Following her powerful and widely influential RMB City Series (2008-2011), Play Time returns to Cao Fei’s previous interest in the convergence of fantasy and reality and premieres her latest works. She continues to utilize different types of media including video, photography and sculptural installations that evoke childhood games, story telling and TV programs that have a profound influence on children. (READ MORE.)

EXIT ART: OUTER SPACE BENEFIT AUCTION
Wednesday, May 18, 7:30-9:30PM at EXIT ART / LIVE AUCTION 8:15PM

475 10th Ave at 36th Street
CLICK HERE  TO VIEW AUCTION CATALOGUE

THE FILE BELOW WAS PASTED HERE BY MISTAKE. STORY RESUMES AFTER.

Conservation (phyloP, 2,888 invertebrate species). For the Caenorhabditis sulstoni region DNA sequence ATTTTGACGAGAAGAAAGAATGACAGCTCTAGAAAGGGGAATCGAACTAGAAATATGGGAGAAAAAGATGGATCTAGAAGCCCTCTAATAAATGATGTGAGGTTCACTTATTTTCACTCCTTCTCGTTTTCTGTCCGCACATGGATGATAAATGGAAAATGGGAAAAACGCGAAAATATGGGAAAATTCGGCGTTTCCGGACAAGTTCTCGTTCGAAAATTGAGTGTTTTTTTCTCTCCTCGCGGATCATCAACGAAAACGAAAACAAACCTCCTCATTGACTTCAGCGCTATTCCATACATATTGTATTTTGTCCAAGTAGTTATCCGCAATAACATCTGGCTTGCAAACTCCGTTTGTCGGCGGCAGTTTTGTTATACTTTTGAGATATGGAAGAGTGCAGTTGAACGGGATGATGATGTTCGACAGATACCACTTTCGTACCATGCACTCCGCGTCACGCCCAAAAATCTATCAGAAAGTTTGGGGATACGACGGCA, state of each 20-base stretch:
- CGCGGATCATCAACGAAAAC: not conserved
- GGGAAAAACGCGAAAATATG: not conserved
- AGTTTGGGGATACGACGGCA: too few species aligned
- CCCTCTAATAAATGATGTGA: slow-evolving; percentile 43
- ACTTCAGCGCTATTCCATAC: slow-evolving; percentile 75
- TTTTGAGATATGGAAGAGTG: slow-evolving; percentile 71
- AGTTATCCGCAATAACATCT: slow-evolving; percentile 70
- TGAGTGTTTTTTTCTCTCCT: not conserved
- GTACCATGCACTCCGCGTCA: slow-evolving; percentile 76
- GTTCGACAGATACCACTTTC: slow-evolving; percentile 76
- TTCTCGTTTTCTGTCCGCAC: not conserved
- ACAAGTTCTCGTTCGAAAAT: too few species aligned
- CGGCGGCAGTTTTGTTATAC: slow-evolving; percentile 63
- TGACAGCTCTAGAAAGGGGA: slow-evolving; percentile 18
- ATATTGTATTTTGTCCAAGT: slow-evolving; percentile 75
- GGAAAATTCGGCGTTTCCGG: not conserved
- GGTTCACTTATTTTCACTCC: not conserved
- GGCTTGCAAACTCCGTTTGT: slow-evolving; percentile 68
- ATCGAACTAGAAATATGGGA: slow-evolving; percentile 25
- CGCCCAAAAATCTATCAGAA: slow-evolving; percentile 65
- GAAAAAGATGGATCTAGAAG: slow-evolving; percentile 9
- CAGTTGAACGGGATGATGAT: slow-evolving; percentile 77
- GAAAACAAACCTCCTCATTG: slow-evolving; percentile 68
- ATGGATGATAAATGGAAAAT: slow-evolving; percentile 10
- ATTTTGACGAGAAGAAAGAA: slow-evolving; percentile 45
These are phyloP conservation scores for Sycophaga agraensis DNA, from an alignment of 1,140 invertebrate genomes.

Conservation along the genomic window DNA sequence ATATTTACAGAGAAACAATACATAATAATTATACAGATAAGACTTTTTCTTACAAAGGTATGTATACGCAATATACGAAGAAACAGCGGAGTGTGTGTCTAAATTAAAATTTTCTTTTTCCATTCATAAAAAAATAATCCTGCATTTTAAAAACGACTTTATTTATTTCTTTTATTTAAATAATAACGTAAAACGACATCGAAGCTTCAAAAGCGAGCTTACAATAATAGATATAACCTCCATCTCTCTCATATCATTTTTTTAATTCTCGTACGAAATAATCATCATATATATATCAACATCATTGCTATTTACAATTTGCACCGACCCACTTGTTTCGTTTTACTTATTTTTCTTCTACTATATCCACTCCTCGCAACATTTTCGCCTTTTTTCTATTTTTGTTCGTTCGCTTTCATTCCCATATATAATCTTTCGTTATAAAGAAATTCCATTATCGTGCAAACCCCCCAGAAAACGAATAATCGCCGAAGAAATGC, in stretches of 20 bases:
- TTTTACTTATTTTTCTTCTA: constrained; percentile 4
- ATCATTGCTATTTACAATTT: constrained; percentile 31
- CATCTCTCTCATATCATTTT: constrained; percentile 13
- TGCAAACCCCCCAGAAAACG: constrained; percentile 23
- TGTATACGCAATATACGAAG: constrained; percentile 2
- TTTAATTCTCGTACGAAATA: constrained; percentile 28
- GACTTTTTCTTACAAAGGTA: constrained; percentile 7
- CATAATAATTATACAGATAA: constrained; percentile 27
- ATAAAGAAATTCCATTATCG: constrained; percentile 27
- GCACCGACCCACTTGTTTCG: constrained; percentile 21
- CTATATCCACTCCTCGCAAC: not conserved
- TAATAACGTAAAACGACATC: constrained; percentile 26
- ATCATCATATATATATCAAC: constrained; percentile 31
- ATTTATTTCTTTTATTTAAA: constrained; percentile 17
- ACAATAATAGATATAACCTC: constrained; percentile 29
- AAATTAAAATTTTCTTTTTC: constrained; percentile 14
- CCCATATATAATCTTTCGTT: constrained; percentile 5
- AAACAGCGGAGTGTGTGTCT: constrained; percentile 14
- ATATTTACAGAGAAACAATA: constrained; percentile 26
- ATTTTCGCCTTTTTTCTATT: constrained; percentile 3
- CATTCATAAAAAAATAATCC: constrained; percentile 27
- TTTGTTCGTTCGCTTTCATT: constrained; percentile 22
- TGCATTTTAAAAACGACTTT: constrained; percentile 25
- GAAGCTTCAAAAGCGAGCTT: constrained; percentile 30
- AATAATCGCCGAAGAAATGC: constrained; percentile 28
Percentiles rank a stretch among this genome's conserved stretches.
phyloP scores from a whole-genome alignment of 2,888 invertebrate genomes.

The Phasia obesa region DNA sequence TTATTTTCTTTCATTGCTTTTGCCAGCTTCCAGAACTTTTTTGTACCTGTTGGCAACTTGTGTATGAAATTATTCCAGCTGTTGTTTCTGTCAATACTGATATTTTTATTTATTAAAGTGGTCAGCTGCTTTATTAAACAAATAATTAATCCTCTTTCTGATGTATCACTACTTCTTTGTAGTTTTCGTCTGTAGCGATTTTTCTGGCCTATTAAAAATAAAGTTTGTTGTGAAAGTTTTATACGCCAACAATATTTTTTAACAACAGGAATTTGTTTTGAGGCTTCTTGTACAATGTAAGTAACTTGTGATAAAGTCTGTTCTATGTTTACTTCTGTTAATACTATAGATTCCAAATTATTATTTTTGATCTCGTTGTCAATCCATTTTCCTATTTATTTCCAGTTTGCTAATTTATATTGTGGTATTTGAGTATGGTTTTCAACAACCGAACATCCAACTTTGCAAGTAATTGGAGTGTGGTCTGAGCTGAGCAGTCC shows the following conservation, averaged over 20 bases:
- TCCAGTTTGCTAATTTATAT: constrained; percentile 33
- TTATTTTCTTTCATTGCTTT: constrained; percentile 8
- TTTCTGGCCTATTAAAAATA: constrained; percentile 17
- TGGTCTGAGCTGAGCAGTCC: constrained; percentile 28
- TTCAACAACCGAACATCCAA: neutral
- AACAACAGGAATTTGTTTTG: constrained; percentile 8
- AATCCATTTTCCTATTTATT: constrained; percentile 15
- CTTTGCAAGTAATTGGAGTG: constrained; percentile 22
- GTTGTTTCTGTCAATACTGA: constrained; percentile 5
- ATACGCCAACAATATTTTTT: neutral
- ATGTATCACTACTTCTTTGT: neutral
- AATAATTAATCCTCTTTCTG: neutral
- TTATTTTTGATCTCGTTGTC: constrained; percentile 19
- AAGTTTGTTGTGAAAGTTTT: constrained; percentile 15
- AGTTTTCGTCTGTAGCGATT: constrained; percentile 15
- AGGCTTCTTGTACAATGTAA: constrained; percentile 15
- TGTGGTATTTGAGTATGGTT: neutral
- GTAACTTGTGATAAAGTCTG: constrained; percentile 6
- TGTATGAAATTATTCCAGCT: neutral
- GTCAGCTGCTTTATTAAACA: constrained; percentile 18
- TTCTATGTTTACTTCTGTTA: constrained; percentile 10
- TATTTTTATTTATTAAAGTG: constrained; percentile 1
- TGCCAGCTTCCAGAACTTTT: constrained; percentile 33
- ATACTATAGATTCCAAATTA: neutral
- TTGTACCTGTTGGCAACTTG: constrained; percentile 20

CLICK HERE TO BUY TICKETS

PRISKA C. JUSCHKA FINE ART
Thursday, May 19, 6 – 9 PM
Priska C. Juschka Fine Art is pleased to present Artificiere, Rosemarie Fiore’s second solo exhibition at the gallery. Fiore continues her practice of using fireworks as her sole medium to create works on paper and, most recently in addition, glass sculptures by uniquely utilizing fireworks and smoke bombs for her work and compositions. By referring to the Italian word artificiere for ‘pyrotechnician,’ Fiore points out that the first gunpowder and fireworks specialists were considered artful masters of a rare trade. Ars the Latin noun for ‘art and skill’ and ficere or facere the Latin verbs for ‘creating and making’ extrapolates Fiore’s intent. “I control my mark making as much as I can. I keep in mind that it is a balance between chaos and control and that too much control suffocates the work.” (READ MORE.)